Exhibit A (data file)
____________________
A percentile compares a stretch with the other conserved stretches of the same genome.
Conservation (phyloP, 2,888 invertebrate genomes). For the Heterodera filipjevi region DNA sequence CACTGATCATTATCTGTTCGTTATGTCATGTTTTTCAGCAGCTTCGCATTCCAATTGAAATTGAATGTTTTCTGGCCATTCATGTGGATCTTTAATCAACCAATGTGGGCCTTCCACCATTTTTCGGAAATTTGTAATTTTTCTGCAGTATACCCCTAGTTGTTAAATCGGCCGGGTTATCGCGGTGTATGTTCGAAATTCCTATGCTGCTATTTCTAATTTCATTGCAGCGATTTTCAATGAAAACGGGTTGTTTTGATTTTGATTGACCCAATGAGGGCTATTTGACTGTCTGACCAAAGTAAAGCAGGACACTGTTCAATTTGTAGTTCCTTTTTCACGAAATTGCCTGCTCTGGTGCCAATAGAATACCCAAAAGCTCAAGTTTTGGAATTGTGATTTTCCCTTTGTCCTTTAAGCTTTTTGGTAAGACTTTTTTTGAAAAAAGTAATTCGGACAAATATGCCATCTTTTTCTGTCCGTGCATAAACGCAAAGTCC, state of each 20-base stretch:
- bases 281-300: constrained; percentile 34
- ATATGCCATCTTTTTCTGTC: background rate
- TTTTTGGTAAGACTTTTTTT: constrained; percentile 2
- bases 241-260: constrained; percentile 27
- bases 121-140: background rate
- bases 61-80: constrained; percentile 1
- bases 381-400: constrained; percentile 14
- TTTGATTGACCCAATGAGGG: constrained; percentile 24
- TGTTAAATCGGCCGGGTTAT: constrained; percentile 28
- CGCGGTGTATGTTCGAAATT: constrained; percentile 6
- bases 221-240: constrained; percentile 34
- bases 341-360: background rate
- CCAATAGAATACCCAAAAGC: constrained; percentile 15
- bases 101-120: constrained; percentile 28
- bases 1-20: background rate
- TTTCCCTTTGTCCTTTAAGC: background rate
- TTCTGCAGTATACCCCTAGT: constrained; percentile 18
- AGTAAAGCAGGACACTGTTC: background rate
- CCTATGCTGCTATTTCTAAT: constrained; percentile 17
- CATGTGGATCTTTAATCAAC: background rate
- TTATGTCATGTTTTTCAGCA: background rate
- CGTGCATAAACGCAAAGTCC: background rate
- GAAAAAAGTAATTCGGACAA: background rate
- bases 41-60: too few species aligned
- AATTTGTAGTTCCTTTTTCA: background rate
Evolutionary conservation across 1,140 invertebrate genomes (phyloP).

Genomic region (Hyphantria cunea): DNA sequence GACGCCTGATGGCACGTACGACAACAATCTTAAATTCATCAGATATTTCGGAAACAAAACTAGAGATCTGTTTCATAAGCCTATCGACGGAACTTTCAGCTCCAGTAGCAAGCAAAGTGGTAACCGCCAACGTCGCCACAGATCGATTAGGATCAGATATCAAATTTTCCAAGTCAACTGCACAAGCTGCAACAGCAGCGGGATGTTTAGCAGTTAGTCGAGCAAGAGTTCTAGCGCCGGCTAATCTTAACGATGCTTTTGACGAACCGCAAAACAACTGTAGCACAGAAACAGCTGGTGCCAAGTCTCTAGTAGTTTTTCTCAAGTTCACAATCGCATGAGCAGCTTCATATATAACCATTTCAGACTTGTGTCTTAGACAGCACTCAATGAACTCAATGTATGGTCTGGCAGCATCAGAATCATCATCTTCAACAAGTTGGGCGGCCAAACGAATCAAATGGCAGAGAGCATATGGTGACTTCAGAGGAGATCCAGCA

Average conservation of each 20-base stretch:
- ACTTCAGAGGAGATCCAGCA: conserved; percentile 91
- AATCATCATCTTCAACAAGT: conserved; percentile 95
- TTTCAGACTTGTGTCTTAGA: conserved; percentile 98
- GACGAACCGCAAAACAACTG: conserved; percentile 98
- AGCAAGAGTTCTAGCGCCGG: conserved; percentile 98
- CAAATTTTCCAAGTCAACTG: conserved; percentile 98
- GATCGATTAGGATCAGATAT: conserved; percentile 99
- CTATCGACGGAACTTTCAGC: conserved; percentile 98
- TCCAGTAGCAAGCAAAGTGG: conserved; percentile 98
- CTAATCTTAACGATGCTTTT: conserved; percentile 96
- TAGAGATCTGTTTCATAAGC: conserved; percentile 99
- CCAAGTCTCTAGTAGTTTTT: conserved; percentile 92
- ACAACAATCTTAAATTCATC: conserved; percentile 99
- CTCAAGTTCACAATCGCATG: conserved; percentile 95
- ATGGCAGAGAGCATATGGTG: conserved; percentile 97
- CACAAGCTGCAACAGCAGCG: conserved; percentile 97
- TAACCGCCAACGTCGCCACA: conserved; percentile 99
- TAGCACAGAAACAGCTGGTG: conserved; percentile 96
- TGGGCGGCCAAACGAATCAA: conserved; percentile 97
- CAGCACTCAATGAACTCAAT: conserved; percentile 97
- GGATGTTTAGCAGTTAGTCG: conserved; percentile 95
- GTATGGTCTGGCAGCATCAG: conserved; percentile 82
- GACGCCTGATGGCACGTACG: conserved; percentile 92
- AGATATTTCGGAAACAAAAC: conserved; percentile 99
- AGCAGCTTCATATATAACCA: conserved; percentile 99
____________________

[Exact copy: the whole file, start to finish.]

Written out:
A percentile compares a stretch with the other conserved stretches of the same genome.
Conservation (phyloP, 2,888 invertebrate genomes). For the Heterodera filipjevi region DNA sequence CACTGATCATTATCTGTTCGTTATGTCATGTTTTTCAGCAGCTTCGCATTCCAATTGAAATTGAATGTTTTCTGGCCATTCATGTGGATCTTTAATCAACCAATGTGGGCCTTCCACCATTTTTCGGAAATTTGTAATTTTTCTGCAGTATACCCCTAGTTGTTAAATCGGCCGGGTTATCGCGGTGTATGTTCGAAATTCCTATGCTGCTATTTCTAATTTCATTGCAGCGATTTTCAATGAAAACGGGTTGTTTTGATTTTGATTGACCCAATGAGGGCTATTTGACTGTCTGACCAAAGTAAAGCAGGACACTGTTCAATTTGTAGTTCCTTTTTCACGAAATTGCCTGCTCTGGTGCCAATAGAATACCCAAAAGCTCAAGTTTTGGAATTGTGATTTTCCCTTTGTCCTTTAAGCTTTTTGGTAAGACTTTTTTTGAAAAAAGTAATTCGGACAAATATGCCATCTTTTTCTGTCCGTGCATAAACGCAAAGTCC, state of each 20-base stretch:
- bases 281-300: constrained; percentile 34
- ATATGCCATCTTTTTCTGTC: background rate
- TTTTTGGTAAGACTTTTTTT: constrained; percentile 2
- bases 241-260: constrained; percentile 27
- bases 121-140: background rate
- bases 61-80: constrained; percentile 1
- bases 381-400: constrained; percentile 14
- TTTGATTGACCCAATGAGGG: constrained; percentile 24
- TGTTAAATCGGCCGGGTTAT: constrained; percentile 28
- CGCGGTGTATGTTCGAAATT: constrained; percentile 6
- bases 221-240: constrained; percentile 34
- bases 341-360: background rate
- CCAATAGAATACCCAAAAGC: constrained; percentile 15
- bases 101-120: constrained; percentile 28
- bases 1-20: background rate
- TTTCCCTTTGTCCTTTAAGC: background rate
- TTCTGCAGTATACCCCTAGT: constrained; percentile 18
- AGTAAAGCAGGACACTGTTC: background rate
- CCTATGCTGCTATTTCTAAT: constrained; percentile 17
- CATGTGGATCTTTAATCAAC: background rate
- TTATGTCATGTTTTTCAGCA: background rate
- CGTGCATAAACGCAAAGTCC: background rate
- GAAAAAAGTAATTCGGACAA: background rate
- bases 41-60: too few species aligned
- AATTTGTAGTTCCTTTTTCA: background rate
Evolutionary conservation across 1,140 invertebrate genomes (phyloP).

Genomic region (Hyphantria cunea): DNA sequence GACGCCTGATGGCACGTACGACAACAATCTTAAATTCATCAGATATTTCGGAAACAAAACTAGAGATCTGTTTCATAAGCCTATCGACGGAACTTTCAGCTCCAGTAGCAAGCAAAGTGGTAACCGCCAACGTCGCCACAGATCGATTAGGATCAGATATCAAATTTTCCAAGTCAACTGCACAAGCTGCAACAGCAGCGGGATGTTTAGCAGTTAGTCGAGCAAGAGTTCTAGCGCCGGCTAATCTTAACGATGCTTTTGACGAACCGCAAAACAACTGTAGCACAGAAACAGCTGGTGCCAAGTCTCTAGTAGTTTTTCTCAAGTTCACAATCGCATGAGCAGCTTCATATATAACCATTTCAGACTTGTGTCTTAGACAGCACTCAATGAACTCAATGTATGGTCTGGCAGCATCAGAATCATCATCTTCAACAAGTTGGGCGGCCAAACGAATCAAATGGCAGAGAGCATATGGTGACTTCAGAGGAGATCCAGCA

Average conservation of each 20-base stretch:
- ACTTCAGAGGAGATCCAGCA: conserved; percentile 91
- AATCATCATCTTCAACAAGT: conserved; percentile 95
- TTTCAGACTTGTGTCTTAGA: conserved; percentile 98
- GACGAACCGCAAAACAACTG: conserved; percentile 98
- AGCAAGAGTTCTAGCGCCGG: conserved; percentile 98
- CAAATTTTCCAAGTCAACTG: conserved; percentile 98
- GATCGATTAGGATCAGATAT: conserved; percentile 99
- CTATCGACGGAACTTTCAGC: conserved; percentile 98
- TCCAGTAGCAAGCAAAGTGG: conserved; percentile 98
- CTAATCTTAACGATGCTTTT: conserved; percentile 96
- TAGAGATCTGTTTCATAAGC: conserved; percentile 99
- CCAAGTCTCTAGTAGTTTTT: conserved; percentile 92
- ACAACAATCTTAAATTCATC: conserved; percentile 99
- CTCAAGTTCACAATCGCATG: conserved; percentile 95
- ATGGCAGAGAGCATATGGTG: conserved; percentile 97
- CACAAGCTGCAACAGCAGCG: conserved; percentile 97
- TAACCGCCAACGTCGCCACA: conserved; percentile 99
- TAGCACAGAAACAGCTGGTG: conserved; percentile 96
- TGGGCGGCCAAACGAATCAA: conserved; percentile 97
- CAGCACTCAATGAACTCAAT: conserved; percentile 97
- GGATGTTTAGCAGTTAGTCG: conserved; percentile 95
- GTATGGTCTGGCAGCATCAG: conserved; percentile 82
- GACGCCTGATGGCACGTACG: conserved; percentile 92
- AGATATTTCGGAAACAAAAC: conserved; percentile 99
- AGCAGCTTCATATATAACCA: conserved; percentile 99